J. Cole and his Dreamville camp kicked off 2019 by announcing the third instalment of their collaborative Revenge Of The Dreamers tapes. The roll out for this was immaculate and the inspired move of posting invitations to the recording sessions on social media put the whole rap game on alert and had artists and producers practically begging for inclusion on the ambitious compilation. With over 300 individuals invited, ambitious is the only word to describe this project. Revenge Of The Dreamers III differs from the previous two instalments in that it included numerous guest appearances from outside the label – 34 different artists and 27 producers made the final cut – but the final outcome is a cohesive body of work, executed expertly by Cole and his Dreamville team, which is more than deserving of its Best Rap Album nomination at the 2020 Grammys.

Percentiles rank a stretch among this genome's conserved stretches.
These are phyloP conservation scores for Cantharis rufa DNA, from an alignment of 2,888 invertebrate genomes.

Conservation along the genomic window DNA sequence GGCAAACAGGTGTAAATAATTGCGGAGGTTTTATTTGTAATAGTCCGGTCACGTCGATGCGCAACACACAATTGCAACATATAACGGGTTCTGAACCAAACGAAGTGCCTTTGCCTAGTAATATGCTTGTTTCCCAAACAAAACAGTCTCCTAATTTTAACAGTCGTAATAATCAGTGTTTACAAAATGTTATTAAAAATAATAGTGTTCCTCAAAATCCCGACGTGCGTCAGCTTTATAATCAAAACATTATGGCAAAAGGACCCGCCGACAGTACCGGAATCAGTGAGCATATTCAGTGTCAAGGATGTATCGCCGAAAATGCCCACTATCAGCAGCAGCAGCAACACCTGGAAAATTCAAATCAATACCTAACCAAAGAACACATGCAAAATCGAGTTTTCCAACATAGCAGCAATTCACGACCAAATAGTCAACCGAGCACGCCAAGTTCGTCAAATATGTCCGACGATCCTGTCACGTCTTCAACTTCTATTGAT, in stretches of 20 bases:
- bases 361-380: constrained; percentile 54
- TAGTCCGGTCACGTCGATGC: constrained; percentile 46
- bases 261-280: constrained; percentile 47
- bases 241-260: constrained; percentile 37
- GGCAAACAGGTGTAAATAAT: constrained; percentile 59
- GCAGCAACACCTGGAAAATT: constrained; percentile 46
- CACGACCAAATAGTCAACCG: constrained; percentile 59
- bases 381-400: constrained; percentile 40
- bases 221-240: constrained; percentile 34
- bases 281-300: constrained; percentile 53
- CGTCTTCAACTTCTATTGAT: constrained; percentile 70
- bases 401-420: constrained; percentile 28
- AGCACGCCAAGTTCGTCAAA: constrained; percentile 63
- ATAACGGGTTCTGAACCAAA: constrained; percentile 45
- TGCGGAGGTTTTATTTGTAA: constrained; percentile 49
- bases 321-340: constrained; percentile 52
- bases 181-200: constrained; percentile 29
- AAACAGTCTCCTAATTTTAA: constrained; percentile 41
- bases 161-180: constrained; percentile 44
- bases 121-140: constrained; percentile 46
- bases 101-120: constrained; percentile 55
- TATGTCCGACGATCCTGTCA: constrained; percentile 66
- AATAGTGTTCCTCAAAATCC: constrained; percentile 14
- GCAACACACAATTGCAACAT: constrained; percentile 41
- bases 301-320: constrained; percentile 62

7. Mirrorland | EARTHGANG

Mirrorland // Wikimedia

Following the release of Rags, Robots and Royalty, a trilogy of impressive Eps dropped from September 2017 to February 2018, EARTHGANG, the eccentric Atlanta rap duo, released Mirrorland, their debut album under J. Cole’s Dreamville Records label. Their outlandish style has drawn Outkast comparisons and, whilst these comparisons are frustratingly lazy and rooted in the fact that both Outkast and EARTHGANG are Atlanta duos making ‘quirky’ hip-hop, with this project, EARTHGANG delivered an exciting listen which has been criminally slept on and more than lived up to the hype.

6. Music x Road | Headie One

Music x Road // Crack Magazine